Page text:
As we come to the end of 2022, Benoy’s Interior Design (ID) team is celebrating a successful and productive first year. Having grown from just four people to a 30-strong team of diverse and creative individuals, Benoy ID are looking to 2023 with confidence. Here, Director Jon Grant considers key trends for interior design in the coming year.
Over the last year, we’ve seen a number of emerging design trends in our client projects around the world. The following are those we believe will feature strongly in 2023, shaping our approaches as we continue to deliver creative and commercial ID solutions across Europe, Asia-Pacific, the US and the Middle East.
The future’s green
One of the major interior design legacies of Covid-19 is the expansion of biophilia in retail, work and public environments. As we know, the pandemic trigged a major reconnection with nature. And with the lifting of lockdown restrictions and the repopulating of offices, malls and hospitality venues, developers are seeking to ‘bring the outdoors indoors’ by embracing biophilic design.
The use of plants, trees and green walls in buildings has been shown to reduce stress and improve mental and physical wellbeing, and the post-Covid focus on wellness is driving widespread innovation in this area. Biophilia is also becoming popular as its connects health and sustainability, which resonates strongly with younger generations of employees and consumers.
Across the regions in which we operate, we’re seeing increased efforts to bring greenery, water and open space into interior design. Jewel Changi Airport in Singapore – a former Benoy project – is a prime example, with a live rainforest and waterfall at the heart of a luxury retail complex. Indeed, clients are becoming bold and aspirational in their visions for these ‘externalised interiors’ – particularly in hot climates (where warm air can be cooled through transpiration), but also here in Europe.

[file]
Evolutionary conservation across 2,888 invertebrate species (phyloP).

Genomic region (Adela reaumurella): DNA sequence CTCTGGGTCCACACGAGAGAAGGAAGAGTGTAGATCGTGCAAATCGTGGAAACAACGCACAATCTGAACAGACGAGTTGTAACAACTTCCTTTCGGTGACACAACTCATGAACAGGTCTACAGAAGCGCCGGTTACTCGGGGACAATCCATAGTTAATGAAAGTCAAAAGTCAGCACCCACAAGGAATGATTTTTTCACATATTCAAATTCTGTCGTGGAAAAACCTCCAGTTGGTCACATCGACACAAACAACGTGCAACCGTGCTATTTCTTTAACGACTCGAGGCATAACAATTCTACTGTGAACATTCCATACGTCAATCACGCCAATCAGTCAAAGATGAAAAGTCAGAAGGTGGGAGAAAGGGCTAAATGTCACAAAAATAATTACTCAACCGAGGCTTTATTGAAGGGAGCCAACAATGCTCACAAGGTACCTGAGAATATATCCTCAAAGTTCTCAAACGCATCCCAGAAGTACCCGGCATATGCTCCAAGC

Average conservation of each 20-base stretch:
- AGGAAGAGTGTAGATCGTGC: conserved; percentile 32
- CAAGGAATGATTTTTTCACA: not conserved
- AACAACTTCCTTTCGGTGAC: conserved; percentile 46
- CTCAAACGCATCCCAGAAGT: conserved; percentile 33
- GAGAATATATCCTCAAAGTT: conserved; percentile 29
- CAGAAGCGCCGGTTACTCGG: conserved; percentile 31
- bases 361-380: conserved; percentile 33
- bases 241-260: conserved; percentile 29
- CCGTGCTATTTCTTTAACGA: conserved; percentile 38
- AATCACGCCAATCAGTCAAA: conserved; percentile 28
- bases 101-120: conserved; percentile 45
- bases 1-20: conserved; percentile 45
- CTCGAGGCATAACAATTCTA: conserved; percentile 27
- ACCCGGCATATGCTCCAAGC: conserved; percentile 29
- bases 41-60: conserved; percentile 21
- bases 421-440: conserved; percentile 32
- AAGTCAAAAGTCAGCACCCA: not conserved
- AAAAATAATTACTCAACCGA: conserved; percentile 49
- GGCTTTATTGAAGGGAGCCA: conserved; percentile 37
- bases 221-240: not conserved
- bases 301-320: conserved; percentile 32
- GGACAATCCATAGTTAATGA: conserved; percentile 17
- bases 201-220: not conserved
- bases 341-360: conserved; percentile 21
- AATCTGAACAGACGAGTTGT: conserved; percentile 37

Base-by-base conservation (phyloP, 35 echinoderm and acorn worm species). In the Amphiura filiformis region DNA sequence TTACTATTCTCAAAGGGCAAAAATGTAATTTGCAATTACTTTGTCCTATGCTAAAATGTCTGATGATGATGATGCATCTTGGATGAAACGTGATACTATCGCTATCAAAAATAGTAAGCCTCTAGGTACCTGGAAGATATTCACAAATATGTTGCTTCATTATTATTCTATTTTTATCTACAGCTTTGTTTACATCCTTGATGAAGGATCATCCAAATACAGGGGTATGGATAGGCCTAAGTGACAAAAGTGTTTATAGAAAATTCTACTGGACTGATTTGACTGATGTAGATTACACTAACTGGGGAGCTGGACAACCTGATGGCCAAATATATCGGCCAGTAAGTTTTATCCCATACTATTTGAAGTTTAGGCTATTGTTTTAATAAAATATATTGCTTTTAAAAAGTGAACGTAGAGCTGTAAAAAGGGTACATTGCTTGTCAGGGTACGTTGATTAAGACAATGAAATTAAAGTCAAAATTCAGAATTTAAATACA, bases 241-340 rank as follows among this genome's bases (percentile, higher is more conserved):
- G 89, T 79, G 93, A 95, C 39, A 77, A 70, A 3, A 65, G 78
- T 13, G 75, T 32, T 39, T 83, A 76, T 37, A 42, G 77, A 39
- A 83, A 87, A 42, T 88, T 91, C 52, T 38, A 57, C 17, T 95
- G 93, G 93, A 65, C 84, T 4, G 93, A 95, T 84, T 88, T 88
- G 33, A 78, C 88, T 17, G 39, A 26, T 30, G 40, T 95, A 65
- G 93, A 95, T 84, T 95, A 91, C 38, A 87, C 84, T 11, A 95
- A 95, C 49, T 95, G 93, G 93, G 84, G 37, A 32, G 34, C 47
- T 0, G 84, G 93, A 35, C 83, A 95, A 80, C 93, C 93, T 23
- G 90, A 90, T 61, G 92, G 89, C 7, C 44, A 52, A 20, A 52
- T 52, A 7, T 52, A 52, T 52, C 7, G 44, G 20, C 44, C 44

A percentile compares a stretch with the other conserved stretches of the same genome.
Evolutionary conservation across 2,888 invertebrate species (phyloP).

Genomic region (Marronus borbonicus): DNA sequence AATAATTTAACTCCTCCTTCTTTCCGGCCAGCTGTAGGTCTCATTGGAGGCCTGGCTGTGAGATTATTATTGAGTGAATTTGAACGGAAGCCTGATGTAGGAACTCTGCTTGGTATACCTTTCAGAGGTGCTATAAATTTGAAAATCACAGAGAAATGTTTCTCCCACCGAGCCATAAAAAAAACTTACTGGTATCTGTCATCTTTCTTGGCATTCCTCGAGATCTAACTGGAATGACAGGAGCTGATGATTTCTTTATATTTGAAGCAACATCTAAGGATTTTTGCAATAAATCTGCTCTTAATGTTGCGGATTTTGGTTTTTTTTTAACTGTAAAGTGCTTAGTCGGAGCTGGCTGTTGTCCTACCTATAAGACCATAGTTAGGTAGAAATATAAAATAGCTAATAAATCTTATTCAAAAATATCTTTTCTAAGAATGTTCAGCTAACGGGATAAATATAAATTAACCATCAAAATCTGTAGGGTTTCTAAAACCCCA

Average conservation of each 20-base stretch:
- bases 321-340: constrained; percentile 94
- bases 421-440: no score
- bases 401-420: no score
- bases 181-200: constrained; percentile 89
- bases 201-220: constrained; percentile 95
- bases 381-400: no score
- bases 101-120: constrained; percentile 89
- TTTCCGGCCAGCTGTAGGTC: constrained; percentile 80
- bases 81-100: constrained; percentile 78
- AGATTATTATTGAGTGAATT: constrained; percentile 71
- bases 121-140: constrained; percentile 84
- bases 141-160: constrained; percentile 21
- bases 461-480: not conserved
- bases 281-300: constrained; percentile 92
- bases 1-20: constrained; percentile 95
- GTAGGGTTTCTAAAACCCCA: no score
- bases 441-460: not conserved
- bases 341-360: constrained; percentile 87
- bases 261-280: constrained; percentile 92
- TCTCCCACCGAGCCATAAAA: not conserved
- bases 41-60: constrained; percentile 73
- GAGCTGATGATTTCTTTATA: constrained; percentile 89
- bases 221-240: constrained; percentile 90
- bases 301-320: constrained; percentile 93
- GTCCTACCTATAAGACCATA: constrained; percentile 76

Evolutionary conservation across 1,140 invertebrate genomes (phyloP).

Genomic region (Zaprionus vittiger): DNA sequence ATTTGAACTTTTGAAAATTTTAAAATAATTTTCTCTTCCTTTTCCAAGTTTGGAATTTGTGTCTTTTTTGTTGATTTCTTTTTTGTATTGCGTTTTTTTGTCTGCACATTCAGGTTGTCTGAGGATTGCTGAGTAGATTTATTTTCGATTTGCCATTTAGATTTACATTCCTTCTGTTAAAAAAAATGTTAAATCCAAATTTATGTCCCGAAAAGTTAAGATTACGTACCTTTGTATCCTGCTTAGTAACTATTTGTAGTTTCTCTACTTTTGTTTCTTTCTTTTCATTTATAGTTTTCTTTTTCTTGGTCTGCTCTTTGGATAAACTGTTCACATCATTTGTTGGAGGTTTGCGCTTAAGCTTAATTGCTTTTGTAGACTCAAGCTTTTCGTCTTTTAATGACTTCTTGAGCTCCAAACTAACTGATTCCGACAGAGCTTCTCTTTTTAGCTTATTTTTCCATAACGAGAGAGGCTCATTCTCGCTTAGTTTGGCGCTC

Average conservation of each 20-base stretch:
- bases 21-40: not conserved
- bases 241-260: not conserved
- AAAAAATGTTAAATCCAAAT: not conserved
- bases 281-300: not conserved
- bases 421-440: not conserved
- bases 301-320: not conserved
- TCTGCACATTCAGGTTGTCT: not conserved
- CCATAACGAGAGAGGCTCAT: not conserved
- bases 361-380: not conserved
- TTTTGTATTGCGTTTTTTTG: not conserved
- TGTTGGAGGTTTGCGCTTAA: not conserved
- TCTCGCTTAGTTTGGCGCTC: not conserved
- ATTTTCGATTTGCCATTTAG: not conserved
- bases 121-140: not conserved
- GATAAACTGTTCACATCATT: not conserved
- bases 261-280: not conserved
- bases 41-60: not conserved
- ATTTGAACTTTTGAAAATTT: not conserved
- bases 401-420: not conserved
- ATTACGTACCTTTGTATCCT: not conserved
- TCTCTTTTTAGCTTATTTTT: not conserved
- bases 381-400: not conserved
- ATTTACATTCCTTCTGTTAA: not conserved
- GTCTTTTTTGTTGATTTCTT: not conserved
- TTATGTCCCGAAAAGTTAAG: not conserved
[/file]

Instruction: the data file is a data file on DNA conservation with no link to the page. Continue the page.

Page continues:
Currently, the Benoy ID team is working with a top London retailer on a major biophilic design scheme. Looking to convert a cold and shiny consumer environment into a softer, leafier, more family-oriented experience, this project reflects the general trend for the greening of urban interiors.
Creating flexible and collaborative space
As people continue to adjust to hybrid working arrangements, ongoing flexibility in interior design will be vital. Across our projects, we’re seeing increased need for flexible design schemes that can provide both privacy and collaboration within office environments. Fixed desking and private meeting spaces, for example, combined with collaborative work zones and open areas, enable a blended workplace approach.
Research tells us that the work-from-home model can leave people feeling cut off from their colleagues, which weakens workplace culture and cohesion. Interior design solutions therefore need to enhance opportunities for social contact when people are on site.
Centralised communal areas and breakout spaces can help to reinforce social connections and enhance collaboration. The Loft in Benoy’s London studio is a case in point; a communal interior that combines creative workspace with an open kitchen and coffee zone, enabling seamless interaction that’s both social and professional.
As companies reduce their office footprints, capacity control will be key issue. Clients often struggle to manage the peaks and troughs of remote and on-site working. Interior design therefore needs to allow for a smooth flow of people in and out of office environments – for example, by supporting tech systems that enable the pre-booking of desks and meetings rooms, or by creating spaces that can expand and contract to accommodate shifting workforce numbers.